My life is safely ensconced inside a fortress of my own making. Because like any good alcoholic, I can readily access the past. Better today, than I could in years past, because there is such distance between then and now. I know where those memories are. Aided and abed-ed by a collection of family photographs I own.

A good many of those photographs draw blanks in my mind. I can’t recall certain things in my life, and I can’t explain why that happens. There must be some deep seeded emotions connected to those photographs that my mind won’t allow me to access, and probably for good reason. I guess as Chaz writes about past traumas from childhood, most of my childhood was traumatic well into my late teens. But it was terribly aggressive when I was much younger.

I can recall some things, but not all, and I guess that’s a good thing. I think it would take some serious drugs or serious therapy to get those doors to open and right now, I am not about to go looking into those rooms in my mind. They are better left alone.

What do I know at ten years of sobriety ?

I have not had a drink in more than ten years and three months. That’s the longest I have gone without a drink. But I had to get here. And at the time of my coming back the second time, I had to make a decision. I was no longer a boy. And I surely did not know what it meant to be a man. And that definition came to me well after I got sober. The fortresses that were built by me and for me served their purposes. To get me to the next way point …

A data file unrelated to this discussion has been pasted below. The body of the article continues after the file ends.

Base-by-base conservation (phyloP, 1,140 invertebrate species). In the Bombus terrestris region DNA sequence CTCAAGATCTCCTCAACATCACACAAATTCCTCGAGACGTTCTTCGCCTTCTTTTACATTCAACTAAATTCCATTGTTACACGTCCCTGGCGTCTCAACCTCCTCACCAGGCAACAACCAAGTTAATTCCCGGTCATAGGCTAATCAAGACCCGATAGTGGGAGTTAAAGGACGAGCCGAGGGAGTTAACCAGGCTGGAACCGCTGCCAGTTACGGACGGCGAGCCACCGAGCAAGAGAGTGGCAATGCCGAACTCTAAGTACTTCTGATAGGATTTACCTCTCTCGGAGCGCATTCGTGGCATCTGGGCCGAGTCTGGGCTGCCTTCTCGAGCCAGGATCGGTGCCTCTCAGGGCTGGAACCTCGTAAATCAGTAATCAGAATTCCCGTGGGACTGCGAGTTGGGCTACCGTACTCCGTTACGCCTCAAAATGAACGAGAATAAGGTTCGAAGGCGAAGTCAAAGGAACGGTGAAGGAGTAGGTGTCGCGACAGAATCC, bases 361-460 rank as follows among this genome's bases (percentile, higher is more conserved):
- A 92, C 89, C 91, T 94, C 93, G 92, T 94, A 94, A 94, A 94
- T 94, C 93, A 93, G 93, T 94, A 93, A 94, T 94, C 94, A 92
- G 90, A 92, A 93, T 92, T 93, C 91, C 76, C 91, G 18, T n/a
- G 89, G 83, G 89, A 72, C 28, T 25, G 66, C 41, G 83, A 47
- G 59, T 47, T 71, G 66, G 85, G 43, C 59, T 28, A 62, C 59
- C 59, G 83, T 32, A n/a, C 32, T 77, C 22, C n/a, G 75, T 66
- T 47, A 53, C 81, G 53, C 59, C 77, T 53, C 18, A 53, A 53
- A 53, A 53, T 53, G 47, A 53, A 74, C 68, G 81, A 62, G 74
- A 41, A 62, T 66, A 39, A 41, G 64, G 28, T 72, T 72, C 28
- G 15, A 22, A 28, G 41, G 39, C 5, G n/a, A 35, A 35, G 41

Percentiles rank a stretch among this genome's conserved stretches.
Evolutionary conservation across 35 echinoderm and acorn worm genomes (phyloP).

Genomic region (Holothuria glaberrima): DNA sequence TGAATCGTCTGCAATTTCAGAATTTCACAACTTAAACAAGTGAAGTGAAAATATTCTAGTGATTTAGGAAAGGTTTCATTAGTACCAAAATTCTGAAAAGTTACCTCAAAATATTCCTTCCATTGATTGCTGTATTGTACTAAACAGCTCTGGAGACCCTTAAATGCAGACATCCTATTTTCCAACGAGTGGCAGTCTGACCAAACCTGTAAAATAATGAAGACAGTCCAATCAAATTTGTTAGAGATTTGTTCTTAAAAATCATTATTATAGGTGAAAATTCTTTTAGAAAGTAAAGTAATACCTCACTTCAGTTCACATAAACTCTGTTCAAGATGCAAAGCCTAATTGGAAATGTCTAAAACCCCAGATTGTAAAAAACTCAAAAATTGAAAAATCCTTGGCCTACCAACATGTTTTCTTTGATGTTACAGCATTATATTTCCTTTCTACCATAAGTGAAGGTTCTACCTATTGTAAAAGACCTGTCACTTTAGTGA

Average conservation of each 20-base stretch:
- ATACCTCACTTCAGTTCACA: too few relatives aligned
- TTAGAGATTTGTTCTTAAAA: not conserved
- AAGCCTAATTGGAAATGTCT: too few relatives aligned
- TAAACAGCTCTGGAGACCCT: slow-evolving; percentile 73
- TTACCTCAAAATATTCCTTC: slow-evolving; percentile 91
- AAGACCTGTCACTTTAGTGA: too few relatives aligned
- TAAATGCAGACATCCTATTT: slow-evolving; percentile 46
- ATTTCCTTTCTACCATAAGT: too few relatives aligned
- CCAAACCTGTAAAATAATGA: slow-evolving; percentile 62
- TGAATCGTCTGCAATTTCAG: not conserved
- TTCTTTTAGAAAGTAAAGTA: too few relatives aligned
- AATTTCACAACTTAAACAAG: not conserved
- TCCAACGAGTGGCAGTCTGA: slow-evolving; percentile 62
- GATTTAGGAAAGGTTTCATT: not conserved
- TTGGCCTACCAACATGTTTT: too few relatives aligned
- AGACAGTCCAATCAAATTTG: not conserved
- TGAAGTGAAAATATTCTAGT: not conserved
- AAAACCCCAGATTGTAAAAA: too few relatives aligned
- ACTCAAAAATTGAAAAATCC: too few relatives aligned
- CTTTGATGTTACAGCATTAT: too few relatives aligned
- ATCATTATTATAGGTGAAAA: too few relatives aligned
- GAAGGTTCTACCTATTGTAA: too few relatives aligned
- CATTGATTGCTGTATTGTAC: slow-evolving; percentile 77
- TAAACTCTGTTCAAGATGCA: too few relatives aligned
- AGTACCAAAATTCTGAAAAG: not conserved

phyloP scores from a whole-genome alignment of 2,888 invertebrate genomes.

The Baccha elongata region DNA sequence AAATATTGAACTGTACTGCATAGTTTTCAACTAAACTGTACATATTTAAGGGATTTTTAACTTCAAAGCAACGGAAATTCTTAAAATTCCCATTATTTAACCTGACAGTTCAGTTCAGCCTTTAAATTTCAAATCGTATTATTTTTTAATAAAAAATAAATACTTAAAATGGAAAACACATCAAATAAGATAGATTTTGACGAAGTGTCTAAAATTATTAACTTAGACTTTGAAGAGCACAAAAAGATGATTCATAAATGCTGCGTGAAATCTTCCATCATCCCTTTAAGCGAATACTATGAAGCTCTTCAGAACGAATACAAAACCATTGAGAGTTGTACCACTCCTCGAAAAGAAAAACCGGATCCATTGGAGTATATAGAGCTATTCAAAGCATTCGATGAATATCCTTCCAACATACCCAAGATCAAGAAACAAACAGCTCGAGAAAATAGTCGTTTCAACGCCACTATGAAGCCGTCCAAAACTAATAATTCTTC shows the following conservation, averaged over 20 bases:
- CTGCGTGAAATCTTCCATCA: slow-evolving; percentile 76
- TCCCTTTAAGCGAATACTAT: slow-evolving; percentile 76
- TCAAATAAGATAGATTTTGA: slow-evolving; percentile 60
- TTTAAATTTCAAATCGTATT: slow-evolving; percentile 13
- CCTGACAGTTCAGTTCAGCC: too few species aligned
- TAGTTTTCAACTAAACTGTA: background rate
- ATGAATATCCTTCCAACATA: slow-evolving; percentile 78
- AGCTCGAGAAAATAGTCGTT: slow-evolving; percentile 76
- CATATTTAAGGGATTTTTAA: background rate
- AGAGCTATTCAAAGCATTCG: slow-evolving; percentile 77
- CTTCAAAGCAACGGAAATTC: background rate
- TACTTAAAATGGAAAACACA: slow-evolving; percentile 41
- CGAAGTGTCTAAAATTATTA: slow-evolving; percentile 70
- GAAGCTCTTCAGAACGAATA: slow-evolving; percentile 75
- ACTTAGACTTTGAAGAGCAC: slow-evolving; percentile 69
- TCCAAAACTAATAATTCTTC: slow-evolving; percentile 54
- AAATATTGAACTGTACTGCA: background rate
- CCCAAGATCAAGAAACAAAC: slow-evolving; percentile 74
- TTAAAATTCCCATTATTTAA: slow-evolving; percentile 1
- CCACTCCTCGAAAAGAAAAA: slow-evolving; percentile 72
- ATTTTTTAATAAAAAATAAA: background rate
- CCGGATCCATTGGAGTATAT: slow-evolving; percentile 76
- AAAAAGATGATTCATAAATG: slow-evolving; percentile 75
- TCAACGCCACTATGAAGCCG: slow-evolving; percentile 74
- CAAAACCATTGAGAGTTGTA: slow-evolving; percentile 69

My first, real time, sober relationship. I was ready and willing. It happened before I knew what was happening. And I knew in that flash that that was it and the rest they say is history.

In all my years of being in this relationship I can tell you that only once, only once, did I feel savage anger of the past grip me and almost take over. The kind of savage anger that is destructive and harmful in every sense of the word. And I never want to feel that kind of savage anger again. So that fortress is strengthened to the highest degree of readiness.

But for me today … I know for certain these things …

I will never get to say words that need to be said, to the people that those words need to be spoken to.

I will never get to become a man in the eyes of those who truly need to see me as a man.

I will never get my day on the stand, to plead my case and make others understand that I made decisions in my life that had to be made for my own survival and were not because of any one else except for myself.

You can never go home again … EVER !!!

Those fortresses play a crucial role in who I am today. They protect me, and they protect my husband. And if you are lucky enough to know us, and we know you, one day, you may be invited into that fortress. But for now, it is only hubby and myself … inside our fortress.